“All I want is to be happy. All I want for my child is to be happy. All I want for my friend is to be happy. All I want for my (fill in the blank) is to be happy.” There is an epidemic of people seeking to feel happy no matter what, at all times. So, who knows how to live with true happiness?
What Resilient People Know
Resilient people know that moments of happiness are possible; that those moments are worthy of being cherished and savored. They also know it is not smart to expect to feel happy every moment of every day. Actually, this expectation is unhealthy, filled with euphoria and delusion.
Get it about Feelings
Feeling happy is but one emotion that comes and goes. It gives us the information that in that moment we have what we want. Feeling sad tells us that we don’t have what we want. Feeling scared tells us that we are at risk of losing what we want. Feeling mad can provide the emotional energy to make a difference. It is through feeling all our emotions that we know who we truly are. As the shame researcher, Brene Brown wrote:
Give yourself permission to feel emotion, get curious about it, pay attention to it, and practice . . . Be your most authentic self.
In the end, it is best for our humanity if we are not feeling happy all the time but aim to live with a sense of living a satisfying life. The secret to True Happiness is being open to feeling a range of emotions while catching, appreciating and savoring the happy ones.
One feeling that can trip us up is fear. According to Dan Baker, author of What Happy People Know, we lose life satisfaction when anxiety drives us into believing we don’t have enough possessions or believe we are not important enough. A broad definition of a “happy person” includes acceptance of feelings, including insecurity, while creating his or her own life meaning.
Baker and other researchers such as David Niven, author of The 100 Simple Secrets of Happy People and Martin Seligman, author of Authentic Happiness offer ways to transform your days into a full rainbow that includes feeling happy in the mix. Here are a few tips to get you started:
Five Tips to Increase Your Happiness
1. Count Your Blessings
Researchers discovered that wealth makes no difference to happiness after people live above poverty levels. Make a concerted effort to express appreciation for what you have and consider keeping a gratitude journal.
In a study using surveys and daily observation, the availability of material resources was nine times less important to happiness than the availability of ‘personal’ resources such as friends and family. David Niven
2. Use Your Strengths
Confirm your strengths by going to http://www.authentichappiness.sas.upenn.edu and taking the Signature Strengths inventory created by Martin Seligman. Then acknowledge your strengths, use them and volunteer them to make a difference.
The road to happiness lies in two simple principles: find what it is that interests you and that you can do well, and when you find it, put your whole soul into it — every bit of energy and ambition and natural ability you have. John D. Rockefeller III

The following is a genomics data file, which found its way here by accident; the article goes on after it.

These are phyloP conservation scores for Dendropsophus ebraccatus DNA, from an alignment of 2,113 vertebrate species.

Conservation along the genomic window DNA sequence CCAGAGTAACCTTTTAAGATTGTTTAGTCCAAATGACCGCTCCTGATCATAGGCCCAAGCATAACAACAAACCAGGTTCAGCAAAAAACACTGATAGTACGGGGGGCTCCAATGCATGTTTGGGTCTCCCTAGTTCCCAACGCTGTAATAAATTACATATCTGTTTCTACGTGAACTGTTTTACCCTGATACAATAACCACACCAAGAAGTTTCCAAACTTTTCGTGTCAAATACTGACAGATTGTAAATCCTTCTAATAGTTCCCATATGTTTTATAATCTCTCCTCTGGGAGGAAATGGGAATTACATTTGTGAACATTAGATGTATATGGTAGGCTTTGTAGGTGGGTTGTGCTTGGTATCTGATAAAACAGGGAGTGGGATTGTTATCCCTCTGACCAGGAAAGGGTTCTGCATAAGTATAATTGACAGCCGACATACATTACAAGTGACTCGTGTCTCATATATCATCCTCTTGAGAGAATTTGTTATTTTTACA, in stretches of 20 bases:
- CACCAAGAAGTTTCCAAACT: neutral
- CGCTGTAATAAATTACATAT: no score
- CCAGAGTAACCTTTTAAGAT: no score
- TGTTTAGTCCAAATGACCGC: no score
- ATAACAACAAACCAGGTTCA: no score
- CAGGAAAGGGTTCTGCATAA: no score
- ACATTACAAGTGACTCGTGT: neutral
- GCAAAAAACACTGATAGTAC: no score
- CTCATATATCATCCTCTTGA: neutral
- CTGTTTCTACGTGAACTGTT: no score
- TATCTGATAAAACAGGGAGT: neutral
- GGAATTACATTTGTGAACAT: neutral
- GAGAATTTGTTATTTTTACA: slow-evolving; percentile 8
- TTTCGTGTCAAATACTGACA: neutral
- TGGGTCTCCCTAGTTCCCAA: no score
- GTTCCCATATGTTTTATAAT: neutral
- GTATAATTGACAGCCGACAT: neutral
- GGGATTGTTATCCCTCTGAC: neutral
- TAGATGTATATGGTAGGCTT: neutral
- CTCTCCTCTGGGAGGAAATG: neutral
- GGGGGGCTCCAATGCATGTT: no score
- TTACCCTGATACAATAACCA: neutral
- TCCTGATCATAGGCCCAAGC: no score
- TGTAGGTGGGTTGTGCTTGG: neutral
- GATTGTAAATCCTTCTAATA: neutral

3. Make Wise Choices
Make wise and healthy choices that are within your power and control. Nourish yourself emotionally, physically, mentally, socially and spiritually. Weigh up your life once a year.
If you find you are getting short weight, change your life. You will usually find that the solution lies in your own hands. Roberson Davies
4. Change your Language to Change your Perception
What we think. We articulate. What we say often becomes our perception of reality. Years ago yours truly ended up in a psychiatric ward after repeatedly saying, “You are driving me crazy.” I had programmed myself into being a crazy woman. According to most people’s reports, I’m now re-programmed into an optimist.
The inner speech, your thoughts, can cause you to be rich or poor, loved or unloved, happy or unhappy, attractive or unattractive, powerful or weak. Ralph Charell
5. Open Yourself to Absurdities and Humor
Victor Frankl, the author of Man’s Search for Meaning, used levity to help him survive the Holocaust. Erma Bombeck, one of America’s most loved journalists and authors, used humor to bring sanity to herself and her readers. Her book titles reflect a wink and smile at everyday contradictions: If Life Is a Bowl of Cherries, What Am I Doing in the Pits?
Laughter rises out of tragedy, when you need it the most, and rewards you for your courage. Erma Bombeck
Finally, when you catch those happy moments, experience the wonder of appreciating and savoring them. One way to embrace true happiness is to sing along with Pharrell Williams’ HAPPY!
Because I’m happy. Clap along if you feel like a room without a roof.
Because I’m happy. Clap along if you feel like happiness is the truth.
Because I’m happy. Clap along if you know what happiness is to you.
Because I’m happy. Clap along if you feel like that’s what you wanna do.
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Please share with us how you catch, appreciate and savor your happy moments! OK?